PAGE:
During a visit to Clarke’s home, Msgr. Schuh described how the new Roman Missal is heavier than the previous one. “He thought some of the older priests might have trouble lifting it,” said Clarke.
Msgr. Schuh suggested that Clarke draw a cartoon of a priest lugging a missal into church with a carrying case on wheels and sending it to The Compass. That submission led to another opportunity for Clarke: to create a Lenten cartoon. (See page 22.)
Recapturing a childhood zeal for drawing cartoons — at an age when his counterparts are collecting retirement pensions — has rejuvenated Clarke.
“I am semi-retired and can now devote more time to my life-long dream of being a cartoonist,” he said.
Clarke, the son of a policeman, said his father’s work took the family to different parts of the country, which meant transferring to new schools. “I went to six schools in eight years,” Clarke said. Being a new student meant trying to be accepted, he said, and his cartoons were his ticket to acceptance.
“The best way to have kids like you is to be funny and I think through my drawings they came to accept me more,” he said.
He attended Catholic boys’ schools, run by the Sisters of Mercy, the Marists and Christian Brothers, and graduated from Marist Brothers High School in Subiaco, Australia. Many of his teachers were cartoon subjects. “My classmates loved them but I had a few close calls with some of the brothers finding out,” he said.
Clarke said his father wasn’t keen on the idea of his son pursing an art career. “He didn’t want me to end up being like some of the people he arrested,” he quipped.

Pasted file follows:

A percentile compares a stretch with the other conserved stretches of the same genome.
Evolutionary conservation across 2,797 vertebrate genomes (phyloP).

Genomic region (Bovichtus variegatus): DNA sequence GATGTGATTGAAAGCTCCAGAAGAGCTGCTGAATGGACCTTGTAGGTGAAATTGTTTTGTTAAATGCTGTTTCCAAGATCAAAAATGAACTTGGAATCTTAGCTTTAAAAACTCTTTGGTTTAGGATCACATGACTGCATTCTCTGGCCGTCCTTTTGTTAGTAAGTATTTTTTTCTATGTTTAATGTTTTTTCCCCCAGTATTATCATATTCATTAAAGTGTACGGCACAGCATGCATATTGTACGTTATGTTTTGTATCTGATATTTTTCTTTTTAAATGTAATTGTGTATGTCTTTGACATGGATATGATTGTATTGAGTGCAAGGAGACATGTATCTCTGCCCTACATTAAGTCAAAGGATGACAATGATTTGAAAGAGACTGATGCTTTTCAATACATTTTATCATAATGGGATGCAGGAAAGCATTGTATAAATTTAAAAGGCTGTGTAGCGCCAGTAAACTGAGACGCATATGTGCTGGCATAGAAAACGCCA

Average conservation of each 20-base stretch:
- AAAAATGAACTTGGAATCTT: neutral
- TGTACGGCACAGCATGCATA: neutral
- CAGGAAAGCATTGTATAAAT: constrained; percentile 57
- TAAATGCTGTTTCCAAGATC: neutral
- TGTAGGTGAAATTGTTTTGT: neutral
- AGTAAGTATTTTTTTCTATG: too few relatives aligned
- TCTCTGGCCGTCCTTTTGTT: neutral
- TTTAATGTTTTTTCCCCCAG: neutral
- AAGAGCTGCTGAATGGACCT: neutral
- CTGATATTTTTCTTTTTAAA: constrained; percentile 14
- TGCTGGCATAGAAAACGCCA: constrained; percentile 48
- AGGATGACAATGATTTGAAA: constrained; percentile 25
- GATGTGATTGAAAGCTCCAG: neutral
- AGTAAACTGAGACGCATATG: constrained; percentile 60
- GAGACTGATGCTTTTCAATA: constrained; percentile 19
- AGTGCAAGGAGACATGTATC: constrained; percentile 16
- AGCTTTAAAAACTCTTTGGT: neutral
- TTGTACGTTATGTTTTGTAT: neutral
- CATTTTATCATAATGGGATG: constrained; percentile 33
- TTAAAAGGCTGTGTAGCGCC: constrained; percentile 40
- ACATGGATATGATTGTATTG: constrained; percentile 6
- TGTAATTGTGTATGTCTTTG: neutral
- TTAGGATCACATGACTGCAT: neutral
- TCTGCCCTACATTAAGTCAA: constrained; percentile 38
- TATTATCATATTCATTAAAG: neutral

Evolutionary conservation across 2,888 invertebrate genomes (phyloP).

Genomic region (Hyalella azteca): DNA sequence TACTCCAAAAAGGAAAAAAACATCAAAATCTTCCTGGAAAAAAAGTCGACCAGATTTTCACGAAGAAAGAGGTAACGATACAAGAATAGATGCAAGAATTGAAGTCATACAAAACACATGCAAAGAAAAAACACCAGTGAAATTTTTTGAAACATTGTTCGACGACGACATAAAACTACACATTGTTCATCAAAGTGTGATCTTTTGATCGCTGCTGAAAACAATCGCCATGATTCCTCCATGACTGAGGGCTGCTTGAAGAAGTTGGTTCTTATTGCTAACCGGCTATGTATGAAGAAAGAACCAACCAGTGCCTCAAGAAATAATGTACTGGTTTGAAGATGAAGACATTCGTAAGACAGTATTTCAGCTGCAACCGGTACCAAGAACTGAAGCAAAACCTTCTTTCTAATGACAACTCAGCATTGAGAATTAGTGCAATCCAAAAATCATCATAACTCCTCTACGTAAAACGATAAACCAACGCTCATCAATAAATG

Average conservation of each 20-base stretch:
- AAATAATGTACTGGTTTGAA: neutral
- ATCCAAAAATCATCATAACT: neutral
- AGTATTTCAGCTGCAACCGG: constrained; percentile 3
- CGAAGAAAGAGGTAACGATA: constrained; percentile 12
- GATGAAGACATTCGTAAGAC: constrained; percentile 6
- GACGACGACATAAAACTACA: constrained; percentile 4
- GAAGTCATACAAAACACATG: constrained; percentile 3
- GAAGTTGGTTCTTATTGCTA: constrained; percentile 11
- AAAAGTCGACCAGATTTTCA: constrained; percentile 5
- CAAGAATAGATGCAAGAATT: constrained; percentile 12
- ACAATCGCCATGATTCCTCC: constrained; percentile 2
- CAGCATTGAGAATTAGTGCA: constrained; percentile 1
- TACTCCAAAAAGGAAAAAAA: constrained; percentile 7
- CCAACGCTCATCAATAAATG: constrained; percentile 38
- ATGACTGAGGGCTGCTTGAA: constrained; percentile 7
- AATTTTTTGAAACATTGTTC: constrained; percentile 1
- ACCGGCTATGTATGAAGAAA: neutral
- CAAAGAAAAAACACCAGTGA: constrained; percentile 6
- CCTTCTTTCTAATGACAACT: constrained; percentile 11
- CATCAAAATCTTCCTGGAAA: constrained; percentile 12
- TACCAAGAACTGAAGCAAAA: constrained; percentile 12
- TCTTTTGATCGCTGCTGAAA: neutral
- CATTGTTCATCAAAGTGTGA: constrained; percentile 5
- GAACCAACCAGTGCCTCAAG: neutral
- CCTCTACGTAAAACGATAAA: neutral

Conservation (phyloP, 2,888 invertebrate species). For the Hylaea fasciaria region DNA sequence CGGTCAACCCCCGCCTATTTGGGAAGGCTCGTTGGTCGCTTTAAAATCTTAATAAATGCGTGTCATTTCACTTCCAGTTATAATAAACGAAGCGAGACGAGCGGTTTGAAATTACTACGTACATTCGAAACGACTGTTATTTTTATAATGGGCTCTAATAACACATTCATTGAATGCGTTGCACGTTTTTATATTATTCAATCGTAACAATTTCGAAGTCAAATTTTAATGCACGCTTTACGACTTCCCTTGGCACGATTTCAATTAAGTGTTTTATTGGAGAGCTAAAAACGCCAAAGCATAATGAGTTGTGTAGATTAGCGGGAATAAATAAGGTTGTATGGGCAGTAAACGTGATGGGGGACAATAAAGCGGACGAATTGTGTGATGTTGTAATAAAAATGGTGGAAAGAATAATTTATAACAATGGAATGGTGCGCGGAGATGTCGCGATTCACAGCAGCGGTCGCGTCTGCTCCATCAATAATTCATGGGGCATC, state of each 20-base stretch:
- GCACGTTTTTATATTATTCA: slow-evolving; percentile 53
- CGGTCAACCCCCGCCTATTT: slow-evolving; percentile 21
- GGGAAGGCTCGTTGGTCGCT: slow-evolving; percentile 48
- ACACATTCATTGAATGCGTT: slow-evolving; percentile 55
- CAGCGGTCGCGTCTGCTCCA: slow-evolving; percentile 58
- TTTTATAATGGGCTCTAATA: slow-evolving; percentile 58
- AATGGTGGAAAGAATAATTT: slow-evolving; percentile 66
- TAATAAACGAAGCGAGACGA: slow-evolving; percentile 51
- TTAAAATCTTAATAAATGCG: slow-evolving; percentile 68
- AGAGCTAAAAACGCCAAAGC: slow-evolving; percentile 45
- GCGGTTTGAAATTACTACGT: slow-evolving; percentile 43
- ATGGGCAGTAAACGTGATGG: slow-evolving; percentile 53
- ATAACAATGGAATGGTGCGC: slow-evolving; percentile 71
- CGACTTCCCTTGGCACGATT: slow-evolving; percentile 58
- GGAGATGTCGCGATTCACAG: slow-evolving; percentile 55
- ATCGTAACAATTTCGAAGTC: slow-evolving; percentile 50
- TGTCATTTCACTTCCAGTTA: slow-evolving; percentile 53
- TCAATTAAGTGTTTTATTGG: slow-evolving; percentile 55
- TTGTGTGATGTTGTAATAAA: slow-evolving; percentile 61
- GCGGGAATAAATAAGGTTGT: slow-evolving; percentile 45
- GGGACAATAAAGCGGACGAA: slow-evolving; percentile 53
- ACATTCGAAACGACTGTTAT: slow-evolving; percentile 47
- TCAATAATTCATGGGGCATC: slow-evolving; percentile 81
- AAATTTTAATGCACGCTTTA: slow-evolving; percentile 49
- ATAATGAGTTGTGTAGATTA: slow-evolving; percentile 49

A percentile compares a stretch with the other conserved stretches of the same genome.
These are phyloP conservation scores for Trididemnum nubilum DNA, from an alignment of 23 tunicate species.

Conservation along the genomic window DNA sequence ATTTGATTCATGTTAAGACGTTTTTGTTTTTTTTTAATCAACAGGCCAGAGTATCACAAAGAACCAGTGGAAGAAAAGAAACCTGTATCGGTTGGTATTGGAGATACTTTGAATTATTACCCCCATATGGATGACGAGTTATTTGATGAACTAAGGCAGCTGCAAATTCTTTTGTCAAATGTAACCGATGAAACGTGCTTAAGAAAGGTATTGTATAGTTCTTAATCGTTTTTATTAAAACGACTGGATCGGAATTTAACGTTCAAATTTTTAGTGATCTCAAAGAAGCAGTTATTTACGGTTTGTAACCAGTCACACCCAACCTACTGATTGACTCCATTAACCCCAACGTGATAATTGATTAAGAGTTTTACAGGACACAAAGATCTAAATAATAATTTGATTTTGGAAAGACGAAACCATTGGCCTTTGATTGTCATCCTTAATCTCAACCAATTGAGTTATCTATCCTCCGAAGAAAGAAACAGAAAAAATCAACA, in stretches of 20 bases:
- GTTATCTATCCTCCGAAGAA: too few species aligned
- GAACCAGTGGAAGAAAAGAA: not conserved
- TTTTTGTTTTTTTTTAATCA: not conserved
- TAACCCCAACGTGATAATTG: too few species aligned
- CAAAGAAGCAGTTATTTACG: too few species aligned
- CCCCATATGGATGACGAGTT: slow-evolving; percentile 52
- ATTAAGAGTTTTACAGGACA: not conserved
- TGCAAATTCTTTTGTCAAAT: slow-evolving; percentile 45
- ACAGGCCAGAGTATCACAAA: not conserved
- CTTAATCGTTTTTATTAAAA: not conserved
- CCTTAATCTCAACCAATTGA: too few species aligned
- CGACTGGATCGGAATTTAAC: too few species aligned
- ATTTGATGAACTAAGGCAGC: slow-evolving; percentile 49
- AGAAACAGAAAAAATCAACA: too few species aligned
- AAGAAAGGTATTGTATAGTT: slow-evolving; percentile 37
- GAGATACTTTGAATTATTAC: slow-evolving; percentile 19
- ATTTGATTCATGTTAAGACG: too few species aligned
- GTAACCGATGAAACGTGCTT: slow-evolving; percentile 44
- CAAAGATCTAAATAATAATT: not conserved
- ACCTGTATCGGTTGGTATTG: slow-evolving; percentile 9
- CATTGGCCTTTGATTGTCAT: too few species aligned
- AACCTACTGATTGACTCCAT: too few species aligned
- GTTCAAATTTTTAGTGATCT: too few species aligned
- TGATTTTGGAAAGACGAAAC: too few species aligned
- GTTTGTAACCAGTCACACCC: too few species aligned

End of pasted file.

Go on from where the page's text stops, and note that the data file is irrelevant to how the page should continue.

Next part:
Instead, he began a career in banking after high school. In 1974, he met his future wife, Rosemary Huettl from Seymour. She was part of a group of U.S. teachers who had taken teaching jobs in Australia. The two began dating and were married on Feb. 6, 1976. They moved to Green Bay, where Clarke was hired at Kellogg Bank, now Associated Bank.
“I worked for them for about 13 years, then we bought Rudy’s Diner in Brillion in 1989,” he said. They spent 22 years in Brillion before selling the diner and moving to Kewaunee last June. It was in Brillion, while a member of Holy Family Parish, that Clarke met Msgr. Schuh.
When he left the banking profession, Clarke thought he would have more time to devote to his drawing. “But working 12- to 15-hour days in the diner, I didn’t produce anything,” he said.
In 2004, Clarke had knee replacement surgery. The recovery not only gave him time to sketch, it gave him inspiration for his cartoons.
“Seeing I was getting around on a walker and a cane, I thought, ‘That’s a good name for a couple of old guys, Bud Walker and Gus Cane.’ So that’s how my comic strip started.”
Clarke said syndicating a comic strip is difficult, made even more so for someone his age. It’s at these times, he said, that he’s turned to his faith for strength.
“Even as little as a few months ago, I asked, ‘Is this what God wants me to do?'” he said. “I know he planted a seed in me years ago and it’s still in me. He must have wanted me to do something with” his artistic skills.
Clarke said he often reflects on Matthew’s Gospel passage, where Jesus walked on water and Peter came out to meet him. But when Peter became frightened, he began to sink.
“When I’m feeling lost or unsure, I say to myself, ‘I’ve got to keep my eyes on Jesus.’ It’s amazing how that works,” he said. At times he doubts his artistic skills. “I wish I could draw better and have better jokes, but all I’m doing is my best,” he said.